- Minter’s mother, an archetypal overbearing stage parent and considered by most the prime suspect. She owned a pistol of the type that killed Taylor which she threw into a swamp before fleeing the US for years.
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5. The Roscoe “Fatty” Arbuckle scandal involved a dead woman, America’s most beloved obese physical comic, a series of rape and manslaughter trials, and a continuous stream of sensationalized stories hinting at depraved sexual practices of the Hollywood elite.
The absurd, deadly, and sad sequence of events begins with Arbuckle renting a few hotel rooms in San Francisco for Labor Day festivities—although, supposedly and unrelatedly, Arbuckle was reluctant to party because he was in pain after suffering serious burns to his asscheek. To the best the story can be cobbled together, Arbuckle returned from the “party room” to his own room and found actress Virginia Rappe semi-conscious and vomiting in the bathroom. Believing she was drunk, Arbuckle moved her to the bed, called a friend for help, and gathered some ice water to rouse her. That didn’t work, and doctors were called, who also thought she was drunk. Rappe was not hospitalized until two days later, at which time Rappe’s companion at the party suggested that Arbuckle had raped her. There was no evidence for this, and Rappe’s death was due to a ruptured bladder. Police argued the anatomically-impossible theory that Fatty had hefted his considerable girth on top of Rappe, traumatizing her viscera. They arrested him, and media reports eventually devolved into accusations of Arbuckle’s…sexual improprieties, we’ll say…with a Coke bottle, a story that’s now hung around for decades.
Probably the case never would have gone to trial if not for a politically ambitious DA hoping to make a name for himself. When the jury deadlocked 10-2 in favor of acquittal, Arbuckle was tried a second time. His defense—either from excessive confidence or as a performance art piece—elected to neither put Arbuckle on the stand nor make a closing argument. That jury deadlocked 10-2 for conviction, so he was tried a third time. It’s worth pointing out that the evidence here wasn’t even circumstantial: witness were blatantly lying while accusing the DA of blackmailing them into damning testimony, and doctors believed Rappe’s death was the result of a chronic condition and not trauma. The only thing the prosecution had was a semi-conscious Rappe saying “What did Roscoe do to me?” with the “what” never specified, and a disagreement about whether she actually named Arbuckle. That’s exactly the same evidence that got Richard Kimble wrongly convicted.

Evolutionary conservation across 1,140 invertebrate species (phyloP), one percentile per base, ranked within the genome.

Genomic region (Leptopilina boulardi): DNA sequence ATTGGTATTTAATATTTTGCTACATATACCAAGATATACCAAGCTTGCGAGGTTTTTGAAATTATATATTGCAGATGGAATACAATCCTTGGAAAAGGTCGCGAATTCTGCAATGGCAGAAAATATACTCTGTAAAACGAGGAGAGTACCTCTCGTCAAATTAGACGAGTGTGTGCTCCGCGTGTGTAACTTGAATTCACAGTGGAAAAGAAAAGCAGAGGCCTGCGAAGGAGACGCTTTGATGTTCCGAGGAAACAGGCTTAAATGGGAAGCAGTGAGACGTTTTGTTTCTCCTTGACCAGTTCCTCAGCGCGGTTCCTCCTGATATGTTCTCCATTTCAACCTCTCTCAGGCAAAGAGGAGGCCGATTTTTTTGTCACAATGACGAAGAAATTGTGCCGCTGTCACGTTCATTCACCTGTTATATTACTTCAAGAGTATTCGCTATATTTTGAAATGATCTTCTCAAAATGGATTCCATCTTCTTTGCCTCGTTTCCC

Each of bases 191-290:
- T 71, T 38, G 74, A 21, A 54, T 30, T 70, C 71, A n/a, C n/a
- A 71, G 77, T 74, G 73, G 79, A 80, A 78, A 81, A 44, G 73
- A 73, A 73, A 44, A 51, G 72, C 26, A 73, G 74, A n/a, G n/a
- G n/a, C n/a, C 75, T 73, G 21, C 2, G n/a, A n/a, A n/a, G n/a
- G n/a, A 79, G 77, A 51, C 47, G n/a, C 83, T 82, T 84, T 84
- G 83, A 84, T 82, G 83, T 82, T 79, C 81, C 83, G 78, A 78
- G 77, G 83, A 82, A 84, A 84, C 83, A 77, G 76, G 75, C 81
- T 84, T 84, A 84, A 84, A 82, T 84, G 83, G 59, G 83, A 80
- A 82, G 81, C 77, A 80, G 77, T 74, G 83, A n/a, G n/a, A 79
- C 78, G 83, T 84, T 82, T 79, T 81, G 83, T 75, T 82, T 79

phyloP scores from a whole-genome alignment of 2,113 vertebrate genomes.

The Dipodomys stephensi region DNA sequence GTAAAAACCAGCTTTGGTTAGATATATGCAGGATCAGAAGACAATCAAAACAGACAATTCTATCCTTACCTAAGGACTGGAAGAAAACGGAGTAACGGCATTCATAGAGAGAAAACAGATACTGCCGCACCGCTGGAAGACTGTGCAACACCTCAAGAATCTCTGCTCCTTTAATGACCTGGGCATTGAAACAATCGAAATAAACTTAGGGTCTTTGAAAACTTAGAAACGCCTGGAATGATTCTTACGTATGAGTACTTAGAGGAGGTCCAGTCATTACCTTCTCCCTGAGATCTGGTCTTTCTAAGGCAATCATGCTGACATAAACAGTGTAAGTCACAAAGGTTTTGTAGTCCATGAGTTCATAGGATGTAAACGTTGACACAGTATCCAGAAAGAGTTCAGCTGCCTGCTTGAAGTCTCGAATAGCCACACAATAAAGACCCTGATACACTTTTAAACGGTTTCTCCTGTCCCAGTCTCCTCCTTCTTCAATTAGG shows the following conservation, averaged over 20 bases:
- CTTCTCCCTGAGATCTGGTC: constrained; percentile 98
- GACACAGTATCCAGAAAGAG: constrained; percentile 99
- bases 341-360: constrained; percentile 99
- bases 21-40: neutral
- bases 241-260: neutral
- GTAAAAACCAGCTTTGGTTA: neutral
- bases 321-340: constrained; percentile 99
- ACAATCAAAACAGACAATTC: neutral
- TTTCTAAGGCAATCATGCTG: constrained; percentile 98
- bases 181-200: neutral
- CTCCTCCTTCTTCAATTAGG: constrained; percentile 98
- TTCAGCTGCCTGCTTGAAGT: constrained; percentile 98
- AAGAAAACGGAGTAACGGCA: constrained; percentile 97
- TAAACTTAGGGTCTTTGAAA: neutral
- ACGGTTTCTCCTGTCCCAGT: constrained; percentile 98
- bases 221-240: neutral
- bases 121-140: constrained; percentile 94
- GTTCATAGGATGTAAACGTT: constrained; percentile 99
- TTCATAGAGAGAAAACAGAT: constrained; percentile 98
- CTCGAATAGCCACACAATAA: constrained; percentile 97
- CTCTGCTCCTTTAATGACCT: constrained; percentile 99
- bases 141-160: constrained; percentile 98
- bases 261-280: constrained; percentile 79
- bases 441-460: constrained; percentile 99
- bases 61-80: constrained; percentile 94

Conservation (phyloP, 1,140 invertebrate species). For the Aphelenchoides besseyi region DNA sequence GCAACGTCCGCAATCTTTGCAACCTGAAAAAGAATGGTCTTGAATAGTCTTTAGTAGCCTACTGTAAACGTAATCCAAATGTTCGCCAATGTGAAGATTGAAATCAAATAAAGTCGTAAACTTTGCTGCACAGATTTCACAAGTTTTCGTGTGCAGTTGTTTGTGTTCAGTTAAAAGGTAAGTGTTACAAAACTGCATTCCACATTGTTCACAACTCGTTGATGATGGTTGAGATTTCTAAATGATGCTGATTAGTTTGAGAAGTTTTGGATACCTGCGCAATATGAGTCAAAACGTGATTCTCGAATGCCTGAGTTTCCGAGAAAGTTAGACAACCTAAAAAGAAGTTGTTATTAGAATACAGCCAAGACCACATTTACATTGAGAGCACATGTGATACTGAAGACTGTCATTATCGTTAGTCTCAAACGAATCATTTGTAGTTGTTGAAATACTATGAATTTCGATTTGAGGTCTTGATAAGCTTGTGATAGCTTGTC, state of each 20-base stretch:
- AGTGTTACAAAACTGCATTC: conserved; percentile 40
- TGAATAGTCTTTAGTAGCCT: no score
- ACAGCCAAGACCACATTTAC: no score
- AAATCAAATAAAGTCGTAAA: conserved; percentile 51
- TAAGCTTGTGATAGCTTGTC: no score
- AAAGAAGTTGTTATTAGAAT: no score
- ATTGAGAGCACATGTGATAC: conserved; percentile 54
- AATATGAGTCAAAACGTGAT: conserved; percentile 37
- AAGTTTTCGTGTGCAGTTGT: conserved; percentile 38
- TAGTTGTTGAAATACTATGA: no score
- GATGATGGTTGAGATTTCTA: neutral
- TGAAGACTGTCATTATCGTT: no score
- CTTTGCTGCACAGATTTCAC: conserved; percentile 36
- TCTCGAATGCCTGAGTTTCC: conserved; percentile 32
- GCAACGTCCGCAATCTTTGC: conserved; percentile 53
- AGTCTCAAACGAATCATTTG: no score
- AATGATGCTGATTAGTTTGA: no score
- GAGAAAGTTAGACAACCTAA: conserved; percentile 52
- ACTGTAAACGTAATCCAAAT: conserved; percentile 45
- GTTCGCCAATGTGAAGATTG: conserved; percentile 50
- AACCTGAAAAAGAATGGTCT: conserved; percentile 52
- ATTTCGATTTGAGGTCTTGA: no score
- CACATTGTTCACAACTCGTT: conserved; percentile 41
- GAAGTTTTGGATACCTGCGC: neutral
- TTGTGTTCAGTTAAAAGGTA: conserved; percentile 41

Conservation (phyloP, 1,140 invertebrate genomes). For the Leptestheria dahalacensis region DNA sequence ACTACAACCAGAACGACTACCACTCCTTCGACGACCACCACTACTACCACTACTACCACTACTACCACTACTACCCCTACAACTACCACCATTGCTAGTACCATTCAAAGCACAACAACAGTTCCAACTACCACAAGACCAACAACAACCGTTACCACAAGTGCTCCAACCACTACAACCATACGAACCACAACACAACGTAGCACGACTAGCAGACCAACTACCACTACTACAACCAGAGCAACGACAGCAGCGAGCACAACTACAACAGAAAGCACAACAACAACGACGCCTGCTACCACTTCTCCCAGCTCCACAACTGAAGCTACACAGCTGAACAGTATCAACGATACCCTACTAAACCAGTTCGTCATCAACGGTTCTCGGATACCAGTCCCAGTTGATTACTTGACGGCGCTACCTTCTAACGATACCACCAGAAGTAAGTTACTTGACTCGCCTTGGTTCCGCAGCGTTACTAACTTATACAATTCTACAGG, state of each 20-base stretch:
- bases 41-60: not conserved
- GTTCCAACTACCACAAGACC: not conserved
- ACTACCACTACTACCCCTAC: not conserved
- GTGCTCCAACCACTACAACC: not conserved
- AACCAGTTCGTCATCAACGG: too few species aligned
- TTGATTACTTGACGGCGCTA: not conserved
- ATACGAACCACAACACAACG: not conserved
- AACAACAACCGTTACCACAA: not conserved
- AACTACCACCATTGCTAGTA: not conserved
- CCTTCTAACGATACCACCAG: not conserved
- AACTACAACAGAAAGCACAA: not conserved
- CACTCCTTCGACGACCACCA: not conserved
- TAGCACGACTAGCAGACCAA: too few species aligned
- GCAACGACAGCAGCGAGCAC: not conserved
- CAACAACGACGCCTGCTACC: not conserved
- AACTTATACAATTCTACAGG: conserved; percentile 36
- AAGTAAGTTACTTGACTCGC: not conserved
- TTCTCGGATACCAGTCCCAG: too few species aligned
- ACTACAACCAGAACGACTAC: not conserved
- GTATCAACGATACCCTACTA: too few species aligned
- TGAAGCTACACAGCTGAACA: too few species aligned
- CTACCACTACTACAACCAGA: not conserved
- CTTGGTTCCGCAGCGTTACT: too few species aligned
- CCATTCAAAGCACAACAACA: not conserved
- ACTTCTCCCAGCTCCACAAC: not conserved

The third jury acquitted Fatty, and wrote him a collective apology letter for his having been tried in the first place. The Hearst-fueled media frenzy, though, virtually ensured that Arbuckle’s career was over, whether innocent or guilty. His movies had been banned, his estranged wife was shot entering the courtroom, his $1 million contract was torn up, he wouldn’t appear in another movie for over a decade, and only direct a few under a pseudonym. On top of all that, he received a $500 fine for violating the Volstead Act, and Rappe was still dead. Had anyone, Arbuckle and the first set of doctors included, realized that she was not drunk but seriously ill, she might have survived, and Arbuckle might be remembered as a beloved corpulent comic actor and not a cultural touchstone for sexual depravity. Perhaps even the Hays Code might never have been implemented. There’s a deliriously good recap of the larger politics of the Arbuckle affair here that’s got far more contextualized information than my cleft nonsense.
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6. WR Hearst didn’t just monger scandal, he also lived it. In 1924, Thomas Ince—an actor, producer, and “Father of the Western”—died in mysterious circumstances shortly after attending a bacchanal on Hearst’s yacht. By the “there was a cover-up” account, Ince was shot in the head by Hearst, an event actually reported in early editions of at least newspaper—Movie Producer Shot on Hearst Yacht—before vanishing from later editions. Hearst, strangely, claimed that Ince had taken ill while visiting his San Simeon estate, a statement explicitly contradicted by everyone who’d seen Ince on the yacht, and a statement requested by no one. Doth Heartht protetht too much?
Hearst was, at the time, engaged in a love triangle with Charlie Chaplin and the actress Marion Davies. The story goes that Hearst came across those two en flagrante delicto on his yacht, and Ince was shot in the aftermath—perhaps while trying to stop an argument, perhaps accidentally by a ricocheting bullet, or perhaps intentionally by an angry Hearst. His body was then surreptitiously offloaded, cremated, and his wife sent off to Europe while Hearst ensured a news blackout. The “official” story holds that Ince left the yacht with acute indigestion and succumbed days later to heart failure.
The truth? I have absolutely zero idea, but think it’s revealing of something about Hearst that it seems utterly plausible he could kill a legitimately famous movie star with no repercussions. Also, my brain is melting imagining a hypothetical world in which uber-star Charlie Chaplin is murdered by uber-magnate Hearst. Champagne dreams!
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7. Random film trivia, actual titles of films noir department: 20,000 Years in Sing Sing, Satan Met a Lady, The Strange Affair of Uncle Harry, Destination Murder, I Married a Communist, I Was a Communist for the FBI, The Sun Sets at Dawn (???), Female Jungle, Finger Man, Please Murder Me, Plunder Road, and, finally, incredibly: The Amazing Dr. Clitterhouse.